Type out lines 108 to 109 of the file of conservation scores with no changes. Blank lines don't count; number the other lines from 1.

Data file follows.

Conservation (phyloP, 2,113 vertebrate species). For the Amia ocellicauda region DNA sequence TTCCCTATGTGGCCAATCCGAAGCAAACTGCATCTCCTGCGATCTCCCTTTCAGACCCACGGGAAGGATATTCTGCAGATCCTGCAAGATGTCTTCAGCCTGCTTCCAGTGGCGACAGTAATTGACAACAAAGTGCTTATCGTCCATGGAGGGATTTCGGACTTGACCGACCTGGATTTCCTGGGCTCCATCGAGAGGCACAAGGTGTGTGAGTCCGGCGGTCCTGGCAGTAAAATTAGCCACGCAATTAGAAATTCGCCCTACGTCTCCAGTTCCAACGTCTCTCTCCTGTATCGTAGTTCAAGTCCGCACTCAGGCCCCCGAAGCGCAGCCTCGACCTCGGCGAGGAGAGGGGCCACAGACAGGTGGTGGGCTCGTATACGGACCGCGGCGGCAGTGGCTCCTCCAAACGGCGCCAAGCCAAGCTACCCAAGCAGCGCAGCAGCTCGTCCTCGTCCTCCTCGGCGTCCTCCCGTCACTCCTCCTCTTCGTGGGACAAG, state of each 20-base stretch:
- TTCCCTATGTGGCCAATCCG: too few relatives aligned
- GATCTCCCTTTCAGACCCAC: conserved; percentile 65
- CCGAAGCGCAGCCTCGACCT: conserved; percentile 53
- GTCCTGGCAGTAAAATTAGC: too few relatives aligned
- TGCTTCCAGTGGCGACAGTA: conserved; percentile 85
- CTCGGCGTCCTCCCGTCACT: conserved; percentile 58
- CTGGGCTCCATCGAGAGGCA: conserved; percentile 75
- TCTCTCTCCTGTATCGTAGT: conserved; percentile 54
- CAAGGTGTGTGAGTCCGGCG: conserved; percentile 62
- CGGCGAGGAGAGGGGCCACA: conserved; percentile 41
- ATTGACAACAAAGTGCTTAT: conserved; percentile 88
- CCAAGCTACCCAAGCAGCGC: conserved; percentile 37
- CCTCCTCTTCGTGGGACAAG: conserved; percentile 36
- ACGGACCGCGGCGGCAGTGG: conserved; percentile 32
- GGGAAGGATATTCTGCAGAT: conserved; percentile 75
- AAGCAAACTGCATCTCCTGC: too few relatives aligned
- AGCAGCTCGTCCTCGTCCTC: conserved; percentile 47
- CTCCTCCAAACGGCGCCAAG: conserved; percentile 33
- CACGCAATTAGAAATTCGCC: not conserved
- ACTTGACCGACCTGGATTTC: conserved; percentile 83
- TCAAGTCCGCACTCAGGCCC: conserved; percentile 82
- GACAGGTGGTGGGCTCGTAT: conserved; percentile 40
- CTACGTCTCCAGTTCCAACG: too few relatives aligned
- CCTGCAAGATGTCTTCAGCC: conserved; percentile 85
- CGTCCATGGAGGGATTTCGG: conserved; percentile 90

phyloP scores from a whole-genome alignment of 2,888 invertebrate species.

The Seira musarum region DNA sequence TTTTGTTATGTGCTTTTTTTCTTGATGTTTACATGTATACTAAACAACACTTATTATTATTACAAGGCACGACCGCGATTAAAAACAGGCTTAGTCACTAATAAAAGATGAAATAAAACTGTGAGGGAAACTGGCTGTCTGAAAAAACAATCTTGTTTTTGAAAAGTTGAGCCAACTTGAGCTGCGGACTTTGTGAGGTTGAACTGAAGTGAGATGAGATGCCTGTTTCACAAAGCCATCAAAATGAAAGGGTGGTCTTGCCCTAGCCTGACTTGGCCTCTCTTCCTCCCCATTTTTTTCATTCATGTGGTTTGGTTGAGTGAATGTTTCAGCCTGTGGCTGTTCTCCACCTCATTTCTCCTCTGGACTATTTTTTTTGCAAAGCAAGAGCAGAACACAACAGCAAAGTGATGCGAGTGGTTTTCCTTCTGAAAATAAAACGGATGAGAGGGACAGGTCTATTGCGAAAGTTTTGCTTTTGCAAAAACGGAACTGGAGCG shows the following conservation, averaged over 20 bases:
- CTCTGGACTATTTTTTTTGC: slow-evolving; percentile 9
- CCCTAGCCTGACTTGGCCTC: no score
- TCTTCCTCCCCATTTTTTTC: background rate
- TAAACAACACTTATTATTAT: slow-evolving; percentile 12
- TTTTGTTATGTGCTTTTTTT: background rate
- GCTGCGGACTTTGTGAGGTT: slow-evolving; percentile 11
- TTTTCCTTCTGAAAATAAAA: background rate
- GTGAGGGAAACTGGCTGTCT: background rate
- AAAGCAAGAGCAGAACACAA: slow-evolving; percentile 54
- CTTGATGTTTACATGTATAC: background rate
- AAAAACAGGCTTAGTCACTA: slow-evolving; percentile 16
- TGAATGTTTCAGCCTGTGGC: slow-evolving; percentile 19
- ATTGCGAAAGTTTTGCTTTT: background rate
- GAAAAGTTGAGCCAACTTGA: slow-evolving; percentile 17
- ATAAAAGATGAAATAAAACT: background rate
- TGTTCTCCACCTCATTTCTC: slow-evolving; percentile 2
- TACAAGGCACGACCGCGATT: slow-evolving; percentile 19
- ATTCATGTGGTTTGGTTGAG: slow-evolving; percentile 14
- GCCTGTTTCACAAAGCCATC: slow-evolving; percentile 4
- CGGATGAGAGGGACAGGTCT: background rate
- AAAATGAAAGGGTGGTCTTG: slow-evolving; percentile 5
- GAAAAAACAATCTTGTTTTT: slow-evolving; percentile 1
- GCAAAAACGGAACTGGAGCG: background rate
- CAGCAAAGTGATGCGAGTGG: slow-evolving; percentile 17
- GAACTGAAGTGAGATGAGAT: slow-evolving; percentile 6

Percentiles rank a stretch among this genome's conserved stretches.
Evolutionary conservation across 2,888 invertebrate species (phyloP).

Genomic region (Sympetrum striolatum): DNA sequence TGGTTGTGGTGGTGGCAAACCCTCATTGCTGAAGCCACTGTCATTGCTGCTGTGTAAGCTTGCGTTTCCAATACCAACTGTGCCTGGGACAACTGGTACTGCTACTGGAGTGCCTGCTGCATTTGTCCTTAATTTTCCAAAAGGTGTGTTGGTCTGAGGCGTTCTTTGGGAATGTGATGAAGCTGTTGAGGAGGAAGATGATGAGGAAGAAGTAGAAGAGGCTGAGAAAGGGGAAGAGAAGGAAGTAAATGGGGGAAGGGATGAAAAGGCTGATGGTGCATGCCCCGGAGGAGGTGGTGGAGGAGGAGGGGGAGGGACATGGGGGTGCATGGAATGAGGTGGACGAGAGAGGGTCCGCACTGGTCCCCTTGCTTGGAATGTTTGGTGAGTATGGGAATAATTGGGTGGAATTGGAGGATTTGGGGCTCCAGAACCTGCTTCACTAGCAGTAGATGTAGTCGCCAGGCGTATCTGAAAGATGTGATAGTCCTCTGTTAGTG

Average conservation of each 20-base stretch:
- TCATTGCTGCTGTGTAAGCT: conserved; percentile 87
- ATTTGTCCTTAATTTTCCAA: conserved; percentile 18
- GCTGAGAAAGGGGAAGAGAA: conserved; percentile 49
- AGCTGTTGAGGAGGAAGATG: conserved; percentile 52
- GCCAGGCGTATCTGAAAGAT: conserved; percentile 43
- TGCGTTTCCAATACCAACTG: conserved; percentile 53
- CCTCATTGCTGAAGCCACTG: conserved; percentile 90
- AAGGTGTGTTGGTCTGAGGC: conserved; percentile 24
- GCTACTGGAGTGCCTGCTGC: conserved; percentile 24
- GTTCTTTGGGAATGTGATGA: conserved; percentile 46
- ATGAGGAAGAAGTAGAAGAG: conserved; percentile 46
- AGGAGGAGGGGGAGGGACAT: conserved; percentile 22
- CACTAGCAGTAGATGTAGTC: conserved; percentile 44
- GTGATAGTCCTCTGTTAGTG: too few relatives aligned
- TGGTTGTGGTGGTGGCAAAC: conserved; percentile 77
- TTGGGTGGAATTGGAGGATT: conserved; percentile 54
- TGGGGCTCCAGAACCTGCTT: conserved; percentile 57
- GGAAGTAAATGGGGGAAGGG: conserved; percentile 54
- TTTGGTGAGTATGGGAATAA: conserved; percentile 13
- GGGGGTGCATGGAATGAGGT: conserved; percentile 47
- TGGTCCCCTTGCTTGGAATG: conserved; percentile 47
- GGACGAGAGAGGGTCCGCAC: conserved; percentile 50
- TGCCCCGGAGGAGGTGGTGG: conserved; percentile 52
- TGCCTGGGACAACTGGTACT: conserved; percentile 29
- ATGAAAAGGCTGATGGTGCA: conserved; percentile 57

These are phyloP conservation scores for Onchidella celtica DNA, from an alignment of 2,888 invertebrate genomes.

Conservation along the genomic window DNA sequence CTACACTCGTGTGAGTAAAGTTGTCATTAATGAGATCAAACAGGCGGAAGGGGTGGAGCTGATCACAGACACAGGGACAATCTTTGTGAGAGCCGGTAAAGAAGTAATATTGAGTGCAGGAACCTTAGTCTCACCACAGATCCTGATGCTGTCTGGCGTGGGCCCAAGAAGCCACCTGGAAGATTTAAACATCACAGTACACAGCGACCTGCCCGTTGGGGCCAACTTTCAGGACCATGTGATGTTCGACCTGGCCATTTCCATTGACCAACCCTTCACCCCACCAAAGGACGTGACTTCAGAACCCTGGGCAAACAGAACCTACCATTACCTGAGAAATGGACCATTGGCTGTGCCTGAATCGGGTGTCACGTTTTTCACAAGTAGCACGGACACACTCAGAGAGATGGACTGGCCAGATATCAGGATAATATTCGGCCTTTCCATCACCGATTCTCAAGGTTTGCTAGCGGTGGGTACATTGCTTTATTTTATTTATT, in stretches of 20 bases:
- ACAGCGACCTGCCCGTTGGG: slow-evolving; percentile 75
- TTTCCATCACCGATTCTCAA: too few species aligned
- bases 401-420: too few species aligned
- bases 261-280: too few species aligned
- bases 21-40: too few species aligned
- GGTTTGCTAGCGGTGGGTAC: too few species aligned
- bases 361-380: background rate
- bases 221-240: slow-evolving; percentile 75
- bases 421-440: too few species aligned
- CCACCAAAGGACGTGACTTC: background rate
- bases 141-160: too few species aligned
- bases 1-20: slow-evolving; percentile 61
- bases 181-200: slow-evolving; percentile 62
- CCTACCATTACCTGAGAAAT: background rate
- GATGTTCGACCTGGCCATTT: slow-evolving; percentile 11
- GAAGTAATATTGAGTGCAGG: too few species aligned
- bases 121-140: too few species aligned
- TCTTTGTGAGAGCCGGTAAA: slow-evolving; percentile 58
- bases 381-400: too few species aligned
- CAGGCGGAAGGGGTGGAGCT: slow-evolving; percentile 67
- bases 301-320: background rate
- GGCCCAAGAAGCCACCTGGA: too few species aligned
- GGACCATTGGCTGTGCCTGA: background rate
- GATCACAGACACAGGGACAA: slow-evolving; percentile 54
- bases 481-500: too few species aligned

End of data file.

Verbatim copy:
- GATCACAGACACAGGGACAA: slow-evolving; percentile 54
- bases 481-500: too few species aligned